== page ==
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Trees CSC 172 SPRING 2002 LECTURE 14

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Lists We have seen lists: public class Node { Object data; Node next; }

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Trees Now, look at trees: public class Node { Object data; Node left; Node right; }

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Rooted Trees Collection of nodes, one of which is the root Nodes != root have a unique parent node Each non-root can reach the root by following parent links one or more times

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Definitions If node p is the parent of node c then c is a child of p Leaf : no children Interior node : has children Path : list of nodes (m 1,m 2,…,m k ) such that each is the parent of the following path “from m 1 to m k ” Path length = k-1, number of links, not nodes

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Example: UNIX File Systems / /bin/dev/usr … /dev/term/dev/sound/dev/tty01. /usr/anna/usr/jon/usr/ted

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If there is a path from m to n, then m is an ancestor of n and n is a descendant of m Note m == n is possible Proper ancestors, descendants : m != n Height of a node n is the length of the longest path from n to a leaf Height of a tree is the height of its root Depth of a node is the length of the path from the root to n Subtree rooted at n is all the descendants of n

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The children of any given note are often ordered “from the left” Child c 1 is to the left of c 2 then all the nodes in the subtree rooted at c 1 are “to the left” of those in the subtree rooted at c 2 Nodes may have labels, which are values associated with the nodes

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Example: Expression Trees Labels are operands or operators Leaves : operands Interior nodes : operators Children are roots of sub-expressions to which the operator is applied

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(x+1)*(x-y+4) x1x y *+- - 4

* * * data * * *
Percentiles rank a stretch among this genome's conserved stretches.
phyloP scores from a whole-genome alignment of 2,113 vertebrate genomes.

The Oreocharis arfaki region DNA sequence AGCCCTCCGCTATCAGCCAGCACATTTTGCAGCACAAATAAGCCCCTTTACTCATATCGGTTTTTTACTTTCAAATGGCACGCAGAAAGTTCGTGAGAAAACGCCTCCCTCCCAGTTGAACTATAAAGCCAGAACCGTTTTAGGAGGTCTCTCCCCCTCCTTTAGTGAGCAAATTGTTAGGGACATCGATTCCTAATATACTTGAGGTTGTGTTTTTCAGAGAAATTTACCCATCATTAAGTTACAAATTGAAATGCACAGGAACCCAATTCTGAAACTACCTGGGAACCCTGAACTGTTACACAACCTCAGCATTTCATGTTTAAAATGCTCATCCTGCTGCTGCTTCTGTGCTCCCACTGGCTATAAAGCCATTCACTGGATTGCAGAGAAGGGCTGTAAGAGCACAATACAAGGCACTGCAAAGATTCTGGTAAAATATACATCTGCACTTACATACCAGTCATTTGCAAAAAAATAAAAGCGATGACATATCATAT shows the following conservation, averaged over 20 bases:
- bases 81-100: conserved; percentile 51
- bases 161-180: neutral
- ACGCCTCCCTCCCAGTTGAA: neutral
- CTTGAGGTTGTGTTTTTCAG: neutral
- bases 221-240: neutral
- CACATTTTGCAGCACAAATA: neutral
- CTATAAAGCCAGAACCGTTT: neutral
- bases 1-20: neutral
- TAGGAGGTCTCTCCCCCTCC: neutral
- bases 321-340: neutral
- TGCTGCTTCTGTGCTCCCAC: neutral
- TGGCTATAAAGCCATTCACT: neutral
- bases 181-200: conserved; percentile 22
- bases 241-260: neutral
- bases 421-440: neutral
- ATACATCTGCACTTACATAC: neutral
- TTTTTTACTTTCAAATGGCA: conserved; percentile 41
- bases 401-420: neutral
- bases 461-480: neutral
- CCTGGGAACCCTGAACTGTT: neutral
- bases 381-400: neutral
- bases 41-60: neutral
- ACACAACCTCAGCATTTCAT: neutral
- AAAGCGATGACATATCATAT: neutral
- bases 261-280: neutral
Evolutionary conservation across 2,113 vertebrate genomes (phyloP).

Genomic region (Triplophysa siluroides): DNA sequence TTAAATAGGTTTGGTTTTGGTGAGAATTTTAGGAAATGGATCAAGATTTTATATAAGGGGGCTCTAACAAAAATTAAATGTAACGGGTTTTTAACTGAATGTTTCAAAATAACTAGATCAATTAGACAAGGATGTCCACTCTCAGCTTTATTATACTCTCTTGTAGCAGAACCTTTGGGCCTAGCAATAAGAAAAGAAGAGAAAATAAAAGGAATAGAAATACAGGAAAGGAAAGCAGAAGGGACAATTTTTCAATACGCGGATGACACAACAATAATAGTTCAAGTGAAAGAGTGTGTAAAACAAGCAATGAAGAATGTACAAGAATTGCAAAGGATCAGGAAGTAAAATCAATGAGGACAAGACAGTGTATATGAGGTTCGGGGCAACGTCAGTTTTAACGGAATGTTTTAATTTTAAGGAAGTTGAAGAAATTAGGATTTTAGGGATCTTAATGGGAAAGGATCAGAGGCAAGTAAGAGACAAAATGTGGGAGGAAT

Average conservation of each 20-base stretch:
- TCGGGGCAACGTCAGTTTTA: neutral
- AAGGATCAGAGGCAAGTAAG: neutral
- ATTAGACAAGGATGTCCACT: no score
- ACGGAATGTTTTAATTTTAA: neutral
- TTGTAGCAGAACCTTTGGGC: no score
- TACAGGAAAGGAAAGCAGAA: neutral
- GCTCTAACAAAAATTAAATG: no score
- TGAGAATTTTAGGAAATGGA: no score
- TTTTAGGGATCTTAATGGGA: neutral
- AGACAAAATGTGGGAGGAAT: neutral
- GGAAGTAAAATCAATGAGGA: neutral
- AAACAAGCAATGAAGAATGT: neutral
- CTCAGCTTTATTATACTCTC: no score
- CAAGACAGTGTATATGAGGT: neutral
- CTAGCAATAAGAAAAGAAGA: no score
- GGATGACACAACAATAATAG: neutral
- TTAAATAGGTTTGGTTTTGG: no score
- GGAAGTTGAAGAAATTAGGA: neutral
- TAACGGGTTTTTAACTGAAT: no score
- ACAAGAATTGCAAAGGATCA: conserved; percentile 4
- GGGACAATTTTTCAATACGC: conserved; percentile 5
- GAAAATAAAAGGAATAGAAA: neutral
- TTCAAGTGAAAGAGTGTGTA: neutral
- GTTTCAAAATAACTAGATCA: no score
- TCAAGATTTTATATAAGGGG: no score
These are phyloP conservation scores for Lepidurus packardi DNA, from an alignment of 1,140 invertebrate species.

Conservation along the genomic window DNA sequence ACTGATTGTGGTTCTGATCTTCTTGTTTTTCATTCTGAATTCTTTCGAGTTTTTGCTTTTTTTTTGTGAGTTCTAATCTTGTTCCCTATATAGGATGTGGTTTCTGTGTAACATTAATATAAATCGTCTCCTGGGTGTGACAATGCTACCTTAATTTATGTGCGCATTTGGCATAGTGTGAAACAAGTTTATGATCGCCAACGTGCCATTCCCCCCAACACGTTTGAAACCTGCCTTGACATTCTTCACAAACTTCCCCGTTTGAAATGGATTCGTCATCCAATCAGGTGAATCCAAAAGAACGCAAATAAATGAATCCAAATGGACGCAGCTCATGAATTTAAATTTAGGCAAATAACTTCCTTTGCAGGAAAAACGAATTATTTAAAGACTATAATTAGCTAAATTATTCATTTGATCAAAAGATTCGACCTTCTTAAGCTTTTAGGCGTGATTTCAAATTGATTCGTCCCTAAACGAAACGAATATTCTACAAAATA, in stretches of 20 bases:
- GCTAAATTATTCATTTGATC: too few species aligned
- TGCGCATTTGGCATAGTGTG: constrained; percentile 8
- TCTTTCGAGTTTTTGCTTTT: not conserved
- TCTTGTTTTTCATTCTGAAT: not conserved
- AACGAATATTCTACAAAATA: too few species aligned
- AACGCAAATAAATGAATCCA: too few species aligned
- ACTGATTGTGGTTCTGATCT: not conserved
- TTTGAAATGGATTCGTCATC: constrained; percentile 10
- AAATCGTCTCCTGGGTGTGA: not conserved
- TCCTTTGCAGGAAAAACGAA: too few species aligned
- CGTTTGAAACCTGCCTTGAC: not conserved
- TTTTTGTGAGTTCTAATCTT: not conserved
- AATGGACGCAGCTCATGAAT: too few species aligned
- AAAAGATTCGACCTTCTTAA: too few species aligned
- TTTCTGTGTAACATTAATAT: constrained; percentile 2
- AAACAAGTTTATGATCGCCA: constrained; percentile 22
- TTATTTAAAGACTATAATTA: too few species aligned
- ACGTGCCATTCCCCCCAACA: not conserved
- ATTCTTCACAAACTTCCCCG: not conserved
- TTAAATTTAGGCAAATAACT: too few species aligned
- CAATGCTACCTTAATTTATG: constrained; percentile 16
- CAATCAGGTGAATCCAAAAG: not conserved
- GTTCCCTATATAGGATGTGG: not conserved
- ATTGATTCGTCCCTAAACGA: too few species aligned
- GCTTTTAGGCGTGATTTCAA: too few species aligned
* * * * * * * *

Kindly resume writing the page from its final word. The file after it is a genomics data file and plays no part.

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General Trees Some trees are binary: public class Node { Object data; Node left; Node right; }

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Some trees are not binary / /bin/dev/usr … /dev/term/dev/sound/dev/tty01. /usr/anna/usr/jon/usr/ted How do we implement such trees?

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LMC-RS Leftmost-Child, Right-Sibling Tree Representation Each node has a reference to 1. It’s leftmost child 2. It’s right sibling – the node immediately to the right having the same parent Advantage: represents trees without limits or pre- specified number of children Disadvantage: to find the i th child of node n, you must traverse a list n long

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Some trees are not binary / /bin/dev/usr … /dev/term/dev/sound/dev/tty01. /usr/anna/usr/jon/usr/ted How do we implement such trees?

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LMC-RS public class Node { Object data; Node l_child; Node r_sibling; }

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Recursion on Trees Many algorithms to process trees are designed with a basis (leaves) and induction (interior nodes) Example: If we have an expression tree we can get infix (operator between operands - common) prefix (operator before operands – like function calls) postfix (operator after operands – good for compilers)

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Expression Tree to Postfix Basis For a leaf, just print the operand Induction: For an interior node apply algorithm to each child from left print the operator

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(x+1)*(x-y+4) x1x y *+- - 4 x 1 + x y – 4 - *

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Exploring trees Postorder visit children, operate on node Preorder operate on node, visit children

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(x+1)*(x-y+4) x1x y *+- - 4 * + x 1 - - x y 4

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Structural Induction Basis = leaves (one-node trees) Induction = interior nodes (trees with => 2 nodes) Assume the statement holds for the subtrees at the children of the root and prove the statement for the whole tree

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Tree Proof Example Consider a LMC-RS tree S(T): T has one more reference than it has nodes Basis: T is a single node – 2 references

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Induction T has a root r and one or more sub trees T 1, T 2,…,T k BTIH: each of these trees, by itself has one more than nodes How many nodes all together? How many references? How many nodes do I add to make one tree? How many references do we reduce to make one tree?

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T 1 n 1 nodes n 1 +1 T 2 n 2 nodes n 2 +1 T k n k nodes n k +1 … ? ? ? One more node One more Still “k” extra

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T 1 n 1 nodes n 1 +1 T 2 n 2 nodes n 2 +1 T k n k nodes n k +1 … ? ? ? One more node One more Still “k” extra How many less?

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Example: S(T): A full binary tree of height h has 2 h+1 – 1 nodes Basis? Nodes = 1, height == 0, 2 0+1 -1 = 1 Induction?

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T 1 h height 2 h+1 -1 nodes Height = h+1 T 2 h height 2 h+1 -1 nodes

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